Core inflation hit a record low last month, a warning sign that the economy could be heading toward Japan-style deflation.
How do the papers play it? Does it jibe with my impression, as I noted the other day, that papers are much quicker to play up signs of inflation than signs of deflation? Mostly, alas.
The New York Times almost completely misses the story, burying it in the eighth paragraph of a stock-market-was-flat story on B12. That is a big miss. Meantime, it has a B1 story on inflation—in China.
Here’s the lede of its B12 piece (emphasis mine):
Stocks were little changed on Wednesday as concerns about debt problems in Europe persisted, and new reports showed inflation remaining low and the housing sector in the United States remaining weak.
That’s one way to put it. Price increases hit their lowest pace ever (since records began fifty-seven years ago), and you stuff it in a story headlined “Wall St. Barely Budges Amid Concerns for Europe”? Are you kidding me?
First, these “stocks went up/stocks went down” stories are almost always virtually worthless. Unless there’s a significant move (think by at least 2 percent or so), it’s mostly random noise nobody cares about. When “Wall Street Barely Budges,” as the Times headlines it, it’s even less newsworthy. The disinflation story is the big news and “Wall Street Barely Budges” is what you stuff in the eight graph.
This is a story that the Financial Times correctly saw fit to lead its paper with today under a big headline saying “Core US inflation slowest on record.” The FT also notes in the lede that the news bolsters the Fed’s case for printing money with another round of quantitative easing. Applaud the FT for giving the big news of the day big play.
The NYT can’t get to any of that Fed stuff in the one paragraph it gives this news, nor in a separate story actually devoted to how the Fed is defending QE2.
The Washington Post also misses big time. It drops the inflation news into the third-last paragraph of an A18 (the first page of its business “section”) headlined “U.S. regulators probing foreclosure practices.”
The Wall Street Journal splits the difference between the two camps—leaning toward the FT side—putting its CPI story inside on the bottom of A4, though it’s good to lead off its page-one Business & Finance column with it. Two days ago, when there was a hint of bond prices rising in the wake of the QE2 announcement (to a record—for the last three months), though, that story led the paper.
But today’s is a good piece, (given more space than the FT’s, naturally), mentioning that the data boosts the Fed’s QE2 argument and that conservative critics are at the same time carping about inflation.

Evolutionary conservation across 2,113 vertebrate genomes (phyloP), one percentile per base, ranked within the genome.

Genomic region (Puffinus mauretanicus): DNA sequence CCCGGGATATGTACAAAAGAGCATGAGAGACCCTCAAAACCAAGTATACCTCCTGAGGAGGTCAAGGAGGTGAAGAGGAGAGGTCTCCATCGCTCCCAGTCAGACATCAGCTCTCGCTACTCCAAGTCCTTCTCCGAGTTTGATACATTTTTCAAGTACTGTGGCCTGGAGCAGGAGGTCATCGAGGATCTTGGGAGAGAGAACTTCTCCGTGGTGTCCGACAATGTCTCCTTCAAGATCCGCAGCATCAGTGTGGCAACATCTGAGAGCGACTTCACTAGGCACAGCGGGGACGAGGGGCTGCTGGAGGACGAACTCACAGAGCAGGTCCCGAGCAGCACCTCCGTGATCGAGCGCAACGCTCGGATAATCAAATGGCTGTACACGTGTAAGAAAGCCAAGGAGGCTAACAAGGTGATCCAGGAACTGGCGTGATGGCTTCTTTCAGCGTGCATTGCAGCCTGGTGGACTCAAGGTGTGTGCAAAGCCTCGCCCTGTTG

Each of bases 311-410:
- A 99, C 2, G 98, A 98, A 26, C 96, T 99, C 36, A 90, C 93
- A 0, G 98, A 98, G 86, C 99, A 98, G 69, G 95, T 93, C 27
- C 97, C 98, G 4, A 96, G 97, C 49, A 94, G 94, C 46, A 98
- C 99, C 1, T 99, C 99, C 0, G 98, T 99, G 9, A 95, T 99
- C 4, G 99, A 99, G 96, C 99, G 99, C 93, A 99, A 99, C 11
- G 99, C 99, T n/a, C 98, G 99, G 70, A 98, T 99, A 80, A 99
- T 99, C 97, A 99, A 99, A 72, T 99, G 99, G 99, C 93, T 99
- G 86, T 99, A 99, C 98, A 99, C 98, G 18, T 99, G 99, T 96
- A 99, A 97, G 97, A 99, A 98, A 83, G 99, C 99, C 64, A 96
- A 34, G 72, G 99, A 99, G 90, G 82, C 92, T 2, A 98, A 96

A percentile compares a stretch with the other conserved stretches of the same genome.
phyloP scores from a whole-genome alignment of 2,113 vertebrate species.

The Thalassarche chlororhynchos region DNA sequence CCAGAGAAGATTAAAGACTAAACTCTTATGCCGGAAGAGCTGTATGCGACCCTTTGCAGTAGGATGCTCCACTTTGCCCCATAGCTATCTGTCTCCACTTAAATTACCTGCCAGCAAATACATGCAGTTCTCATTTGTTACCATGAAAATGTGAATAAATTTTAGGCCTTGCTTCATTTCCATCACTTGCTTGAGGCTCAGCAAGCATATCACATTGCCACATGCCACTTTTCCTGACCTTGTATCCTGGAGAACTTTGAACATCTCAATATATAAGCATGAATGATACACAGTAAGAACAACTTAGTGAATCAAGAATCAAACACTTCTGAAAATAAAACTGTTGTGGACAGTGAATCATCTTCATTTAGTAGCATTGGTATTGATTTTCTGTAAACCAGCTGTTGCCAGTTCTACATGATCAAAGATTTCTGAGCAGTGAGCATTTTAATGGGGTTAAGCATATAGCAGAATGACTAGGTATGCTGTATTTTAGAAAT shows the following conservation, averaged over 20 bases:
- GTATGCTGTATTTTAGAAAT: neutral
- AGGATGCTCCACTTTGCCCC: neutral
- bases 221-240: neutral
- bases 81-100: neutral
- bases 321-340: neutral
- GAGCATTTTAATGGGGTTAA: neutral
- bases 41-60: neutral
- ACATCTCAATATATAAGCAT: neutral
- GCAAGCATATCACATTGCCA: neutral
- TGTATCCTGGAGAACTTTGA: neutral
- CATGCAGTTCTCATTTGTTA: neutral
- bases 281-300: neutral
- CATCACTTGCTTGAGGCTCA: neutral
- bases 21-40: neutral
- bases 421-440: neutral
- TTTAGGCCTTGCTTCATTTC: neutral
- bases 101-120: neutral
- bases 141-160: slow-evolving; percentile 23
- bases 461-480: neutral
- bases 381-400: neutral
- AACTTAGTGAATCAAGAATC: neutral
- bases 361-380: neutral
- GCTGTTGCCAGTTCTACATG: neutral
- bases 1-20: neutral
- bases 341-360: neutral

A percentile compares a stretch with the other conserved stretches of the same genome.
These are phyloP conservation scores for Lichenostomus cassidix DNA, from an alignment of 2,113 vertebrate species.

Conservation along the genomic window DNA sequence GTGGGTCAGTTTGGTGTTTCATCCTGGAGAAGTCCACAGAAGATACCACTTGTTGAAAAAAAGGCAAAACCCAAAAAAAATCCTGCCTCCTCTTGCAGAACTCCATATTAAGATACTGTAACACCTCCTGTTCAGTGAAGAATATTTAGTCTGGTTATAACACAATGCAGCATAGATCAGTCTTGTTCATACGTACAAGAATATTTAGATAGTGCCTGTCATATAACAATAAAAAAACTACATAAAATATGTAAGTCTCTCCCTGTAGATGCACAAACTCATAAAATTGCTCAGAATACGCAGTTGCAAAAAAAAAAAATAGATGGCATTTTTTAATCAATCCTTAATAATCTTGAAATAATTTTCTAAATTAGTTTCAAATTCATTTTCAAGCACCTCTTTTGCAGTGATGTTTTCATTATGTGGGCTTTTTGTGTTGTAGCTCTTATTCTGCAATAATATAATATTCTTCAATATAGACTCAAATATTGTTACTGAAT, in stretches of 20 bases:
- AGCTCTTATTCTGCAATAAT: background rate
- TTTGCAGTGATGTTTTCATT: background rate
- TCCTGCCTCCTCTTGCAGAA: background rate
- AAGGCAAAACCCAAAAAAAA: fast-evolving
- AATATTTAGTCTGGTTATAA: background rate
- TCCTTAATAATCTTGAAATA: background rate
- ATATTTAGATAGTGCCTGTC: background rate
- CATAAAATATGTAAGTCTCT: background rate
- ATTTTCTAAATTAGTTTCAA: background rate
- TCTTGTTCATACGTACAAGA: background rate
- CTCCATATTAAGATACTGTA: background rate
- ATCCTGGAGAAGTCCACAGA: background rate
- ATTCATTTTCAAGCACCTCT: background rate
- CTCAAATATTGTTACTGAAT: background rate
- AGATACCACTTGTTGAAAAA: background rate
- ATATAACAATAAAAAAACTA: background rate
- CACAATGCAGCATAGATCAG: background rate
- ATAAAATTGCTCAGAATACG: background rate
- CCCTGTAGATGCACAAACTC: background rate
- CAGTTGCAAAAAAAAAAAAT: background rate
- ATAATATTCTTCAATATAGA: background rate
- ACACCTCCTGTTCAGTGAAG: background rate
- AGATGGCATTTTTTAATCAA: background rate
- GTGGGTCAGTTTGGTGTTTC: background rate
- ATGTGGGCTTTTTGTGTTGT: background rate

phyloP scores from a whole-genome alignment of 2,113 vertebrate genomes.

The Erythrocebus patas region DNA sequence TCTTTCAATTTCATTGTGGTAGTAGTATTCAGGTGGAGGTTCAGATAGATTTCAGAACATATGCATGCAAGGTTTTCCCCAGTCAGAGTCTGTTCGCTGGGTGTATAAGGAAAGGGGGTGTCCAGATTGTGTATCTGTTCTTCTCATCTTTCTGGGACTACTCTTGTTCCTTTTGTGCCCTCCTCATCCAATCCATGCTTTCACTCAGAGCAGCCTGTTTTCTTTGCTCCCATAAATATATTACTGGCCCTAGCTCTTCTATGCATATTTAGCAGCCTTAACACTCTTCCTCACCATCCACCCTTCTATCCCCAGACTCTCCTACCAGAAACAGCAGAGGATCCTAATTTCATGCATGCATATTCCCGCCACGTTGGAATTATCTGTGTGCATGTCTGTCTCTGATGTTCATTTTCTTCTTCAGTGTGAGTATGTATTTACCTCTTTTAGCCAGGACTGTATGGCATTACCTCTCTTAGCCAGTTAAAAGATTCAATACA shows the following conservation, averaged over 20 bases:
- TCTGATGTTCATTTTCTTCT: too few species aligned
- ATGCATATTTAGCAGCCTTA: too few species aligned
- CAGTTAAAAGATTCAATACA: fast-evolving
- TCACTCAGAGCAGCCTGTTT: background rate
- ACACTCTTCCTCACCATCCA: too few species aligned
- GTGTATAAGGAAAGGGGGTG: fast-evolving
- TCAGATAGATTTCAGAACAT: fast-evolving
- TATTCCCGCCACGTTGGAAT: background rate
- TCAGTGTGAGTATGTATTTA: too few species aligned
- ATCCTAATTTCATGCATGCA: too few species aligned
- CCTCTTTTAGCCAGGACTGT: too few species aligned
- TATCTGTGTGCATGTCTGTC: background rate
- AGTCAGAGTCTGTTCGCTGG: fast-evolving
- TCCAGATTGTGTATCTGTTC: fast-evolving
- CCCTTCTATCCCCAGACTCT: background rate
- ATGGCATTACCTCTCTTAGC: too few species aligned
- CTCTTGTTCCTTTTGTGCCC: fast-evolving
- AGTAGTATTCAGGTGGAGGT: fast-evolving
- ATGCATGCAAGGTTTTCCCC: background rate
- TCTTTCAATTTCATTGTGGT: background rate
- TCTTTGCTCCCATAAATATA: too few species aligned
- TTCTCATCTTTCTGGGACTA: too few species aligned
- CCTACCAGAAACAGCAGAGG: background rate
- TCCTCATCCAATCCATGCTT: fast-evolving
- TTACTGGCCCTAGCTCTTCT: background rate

Which (unfortunately) brings Sarah Palin to mind. The headline number of 0.6 percent year-over-year core inflation doesn’t include volatile food prices. They were virtually flat.
And I criticized the press two days ago for its reporting on commodities, zooming in on reports by Bloomberg and The New York Times emphasizing how soaring cotton futures mean hikes for clothes prices. So it’s interesting to see this from The Wall Street Journal (emphasis mine):
Clothing prices fell for the third consecutive month in October, by 0.3%, while prices for used cars and trucks dropped 0.9%.
Here’s where I reiterate what I said in that commodities post about why the press seems to be biased toward inflationary reports:
Like Krugman, it’s my impression (completely unquantified, I concede) that the press is much quicker to trumpet signs of rising inflation than it is to focus on falling prices. Perhaps it’s a psychological quirk: We’re quicker to notice the price of orange juice going up at the grocery store than we are to notice the price of milk going down (or staying the same and being deflated by overall inflation).
But it has political consequences. The inflation argument dovetails neatly with the argument for government austerity. The deflation one tends to call for more government intervention.
Surely The New York Times is reading its own bloggers Paul Krugman and Catherine Rampell. If it’s not, here’s a couple of posts it should print out and tack up around the business desk (as should the WaPo and the LAT). Rampell has this chart, that shows the disinflation trend:
And here’s what Krugman says:
But I have a question here: why do economic forecasters keep predicting a near-time rise in core inflation, even though they are also predicting high unemployment?
I don’t really understand this, except as a fundamental unwillingness to face up to the Nipponization of the US economy.
And try an (admittedly imperfect) thought experiment: What kind of play would you give the story if core inflation hit the highest level in fifty-seven years?